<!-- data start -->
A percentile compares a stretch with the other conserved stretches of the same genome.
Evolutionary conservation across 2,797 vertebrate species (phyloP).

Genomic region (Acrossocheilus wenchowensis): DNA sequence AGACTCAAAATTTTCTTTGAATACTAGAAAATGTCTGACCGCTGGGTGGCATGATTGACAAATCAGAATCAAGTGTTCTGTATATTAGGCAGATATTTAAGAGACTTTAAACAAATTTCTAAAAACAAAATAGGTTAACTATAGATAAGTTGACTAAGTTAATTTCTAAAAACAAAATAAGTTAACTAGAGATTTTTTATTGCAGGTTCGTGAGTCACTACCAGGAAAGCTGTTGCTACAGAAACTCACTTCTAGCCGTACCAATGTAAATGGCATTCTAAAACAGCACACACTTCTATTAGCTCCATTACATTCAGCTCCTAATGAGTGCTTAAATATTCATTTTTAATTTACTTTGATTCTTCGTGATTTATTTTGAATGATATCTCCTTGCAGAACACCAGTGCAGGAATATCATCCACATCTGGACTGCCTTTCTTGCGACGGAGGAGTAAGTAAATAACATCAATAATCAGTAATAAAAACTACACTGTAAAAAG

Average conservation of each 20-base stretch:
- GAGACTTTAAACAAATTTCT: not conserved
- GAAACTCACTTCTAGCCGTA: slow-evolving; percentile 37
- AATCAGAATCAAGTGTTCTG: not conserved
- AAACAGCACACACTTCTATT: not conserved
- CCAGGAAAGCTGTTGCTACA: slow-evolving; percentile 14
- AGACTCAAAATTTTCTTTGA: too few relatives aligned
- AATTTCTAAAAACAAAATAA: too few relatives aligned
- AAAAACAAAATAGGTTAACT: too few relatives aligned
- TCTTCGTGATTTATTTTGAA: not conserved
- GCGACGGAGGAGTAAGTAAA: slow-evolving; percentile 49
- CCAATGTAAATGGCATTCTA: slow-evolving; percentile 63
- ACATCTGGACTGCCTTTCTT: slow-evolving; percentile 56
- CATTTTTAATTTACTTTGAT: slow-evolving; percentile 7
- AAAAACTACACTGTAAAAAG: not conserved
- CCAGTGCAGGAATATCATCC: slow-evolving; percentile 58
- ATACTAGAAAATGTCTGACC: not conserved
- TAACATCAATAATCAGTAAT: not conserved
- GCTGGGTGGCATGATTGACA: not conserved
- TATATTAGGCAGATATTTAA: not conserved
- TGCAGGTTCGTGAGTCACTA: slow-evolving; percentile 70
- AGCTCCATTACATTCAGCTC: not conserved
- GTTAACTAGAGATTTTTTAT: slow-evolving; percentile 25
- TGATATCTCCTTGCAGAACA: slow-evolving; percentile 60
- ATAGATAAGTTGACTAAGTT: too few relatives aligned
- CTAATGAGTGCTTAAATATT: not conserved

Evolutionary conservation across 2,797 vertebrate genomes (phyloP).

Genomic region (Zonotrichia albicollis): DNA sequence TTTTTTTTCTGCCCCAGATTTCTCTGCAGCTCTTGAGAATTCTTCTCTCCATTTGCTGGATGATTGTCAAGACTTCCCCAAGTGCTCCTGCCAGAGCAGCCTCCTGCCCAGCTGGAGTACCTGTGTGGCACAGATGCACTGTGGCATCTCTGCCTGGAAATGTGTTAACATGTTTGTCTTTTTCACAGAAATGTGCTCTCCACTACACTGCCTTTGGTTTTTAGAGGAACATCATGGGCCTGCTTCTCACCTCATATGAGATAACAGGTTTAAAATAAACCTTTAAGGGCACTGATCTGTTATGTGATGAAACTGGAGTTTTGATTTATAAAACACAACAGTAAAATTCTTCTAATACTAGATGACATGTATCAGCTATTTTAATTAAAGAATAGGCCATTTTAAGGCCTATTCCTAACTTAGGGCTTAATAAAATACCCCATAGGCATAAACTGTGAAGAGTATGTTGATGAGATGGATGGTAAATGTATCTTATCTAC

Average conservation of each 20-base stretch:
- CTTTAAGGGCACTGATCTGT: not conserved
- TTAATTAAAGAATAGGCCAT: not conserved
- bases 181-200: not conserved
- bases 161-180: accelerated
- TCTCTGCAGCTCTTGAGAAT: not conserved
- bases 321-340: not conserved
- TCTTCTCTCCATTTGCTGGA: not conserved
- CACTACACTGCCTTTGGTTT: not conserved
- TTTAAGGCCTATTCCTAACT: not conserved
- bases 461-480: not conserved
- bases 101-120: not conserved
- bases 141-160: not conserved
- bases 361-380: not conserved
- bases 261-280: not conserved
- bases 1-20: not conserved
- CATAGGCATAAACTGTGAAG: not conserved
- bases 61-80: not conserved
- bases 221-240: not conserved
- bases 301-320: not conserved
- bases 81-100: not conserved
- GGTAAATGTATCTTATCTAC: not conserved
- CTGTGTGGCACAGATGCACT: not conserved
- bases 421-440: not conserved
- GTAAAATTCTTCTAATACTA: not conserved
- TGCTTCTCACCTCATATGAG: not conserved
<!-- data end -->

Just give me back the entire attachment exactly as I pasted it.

A percentile compares a stretch with the other conserved stretches of the same genome.
Evolutionary conservation across 2,797 vertebrate species (phyloP).

Genomic region (Acrossocheilus wenchowensis): DNA sequence AGACTCAAAATTTTCTTTGAATACTAGAAAATGTCTGACCGCTGGGTGGCATGATTGACAAATCAGAATCAAGTGTTCTGTATATTAGGCAGATATTTAAGAGACTTTAAACAAATTTCTAAAAACAAAATAGGTTAACTATAGATAAGTTGACTAAGTTAATTTCTAAAAACAAAATAAGTTAACTAGAGATTTTTTATTGCAGGTTCGTGAGTCACTACCAGGAAAGCTGTTGCTACAGAAACTCACTTCTAGCCGTACCAATGTAAATGGCATTCTAAAACAGCACACACTTCTATTAGCTCCATTACATTCAGCTCCTAATGAGTGCTTAAATATTCATTTTTAATTTACTTTGATTCTTCGTGATTTATTTTGAATGATATCTCCTTGCAGAACACCAGTGCAGGAATATCATCCACATCTGGACTGCCTTTCTTGCGACGGAGGAGTAAGTAAATAACATCAATAATCAGTAATAAAAACTACACTGTAAAAAG

Average conservation of each 20-base stretch:
- GAGACTTTAAACAAATTTCT: not conserved
- GAAACTCACTTCTAGCCGTA: slow-evolving; percentile 37
- AATCAGAATCAAGTGTTCTG: not conserved
- AAACAGCACACACTTCTATT: not conserved
- CCAGGAAAGCTGTTGCTACA: slow-evolving; percentile 14
- AGACTCAAAATTTTCTTTGA: too few relatives aligned
- AATTTCTAAAAACAAAATAA: too few relatives aligned
- AAAAACAAAATAGGTTAACT: too few relatives aligned
- TCTTCGTGATTTATTTTGAA: not conserved
- GCGACGGAGGAGTAAGTAAA: slow-evolving; percentile 49
- CCAATGTAAATGGCATTCTA: slow-evolving; percentile 63
- ACATCTGGACTGCCTTTCTT: slow-evolving; percentile 56
- CATTTTTAATTTACTTTGAT: slow-evolving; percentile 7
- AAAAACTACACTGTAAAAAG: not conserved
- CCAGTGCAGGAATATCATCC: slow-evolving; percentile 58
- ATACTAGAAAATGTCTGACC: not conserved
- TAACATCAATAATCAGTAAT: not conserved
- GCTGGGTGGCATGATTGACA: not conserved
- TATATTAGGCAGATATTTAA: not conserved
- TGCAGGTTCGTGAGTCACTA: slow-evolving; percentile 70
- AGCTCCATTACATTCAGCTC: not conserved
- GTTAACTAGAGATTTTTTAT: slow-evolving; percentile 25
- TGATATCTCCTTGCAGAACA: slow-evolving; percentile 60
- ATAGATAAGTTGACTAAGTT: too few relatives aligned
- CTAATGAGTGCTTAAATATT: not conserved

Evolutionary conservation across 2,797 vertebrate genomes (phyloP).

Genomic region (Zonotrichia albicollis): DNA sequence TTTTTTTTCTGCCCCAGATTTCTCTGCAGCTCTTGAGAATTCTTCTCTCCATTTGCTGGATGATTGTCAAGACTTCCCCAAGTGCTCCTGCCAGAGCAGCCTCCTGCCCAGCTGGAGTACCTGTGTGGCACAGATGCACTGTGGCATCTCTGCCTGGAAATGTGTTAACATGTTTGTCTTTTTCACAGAAATGTGCTCTCCACTACACTGCCTTTGGTTTTTAGAGGAACATCATGGGCCTGCTTCTCACCTCATATGAGATAACAGGTTTAAAATAAACCTTTAAGGGCACTGATCTGTTATGTGATGAAACTGGAGTTTTGATTTATAAAACACAACAGTAAAATTCTTCTAATACTAGATGACATGTATCAGCTATTTTAATTAAAGAATAGGCCATTTTAAGGCCTATTCCTAACTTAGGGCTTAATAAAATACCCCATAGGCATAAACTGTGAAGAGTATGTTGATGAGATGGATGGTAAATGTATCTTATCTAC

Average conservation of each 20-base stretch:
- CTTTAAGGGCACTGATCTGT: not conserved
- TTAATTAAAGAATAGGCCAT: not conserved
- bases 181-200: not conserved
- bases 161-180: accelerated
- TCTCTGCAGCTCTTGAGAAT: not conserved
- bases 321-340: not conserved
- TCTTCTCTCCATTTGCTGGA: not conserved
- CACTACACTGCCTTTGGTTT: not conserved
- TTTAAGGCCTATTCCTAACT: not conserved
- bases 461-480: not conserved
- bases 101-120: not conserved
- bases 141-160: not conserved
- bases 361-380: not conserved
- bases 261-280: not conserved
- bases 1-20: not conserved
- CATAGGCATAAACTGTGAAG: not conserved
- bases 61-80: not conserved
- bases 221-240: not conserved
- bases 301-320: not conserved
- bases 81-100: not conserved
- GGTAAATGTATCTTATCTAC: not conserved
- CTGTGTGGCACAGATGCACT: not conserved
- bases 421-440: not conserved
- GTAAAATTCTTCTAATACTA: not conserved
- TGCTTCTCACCTCATATGAG: not conserved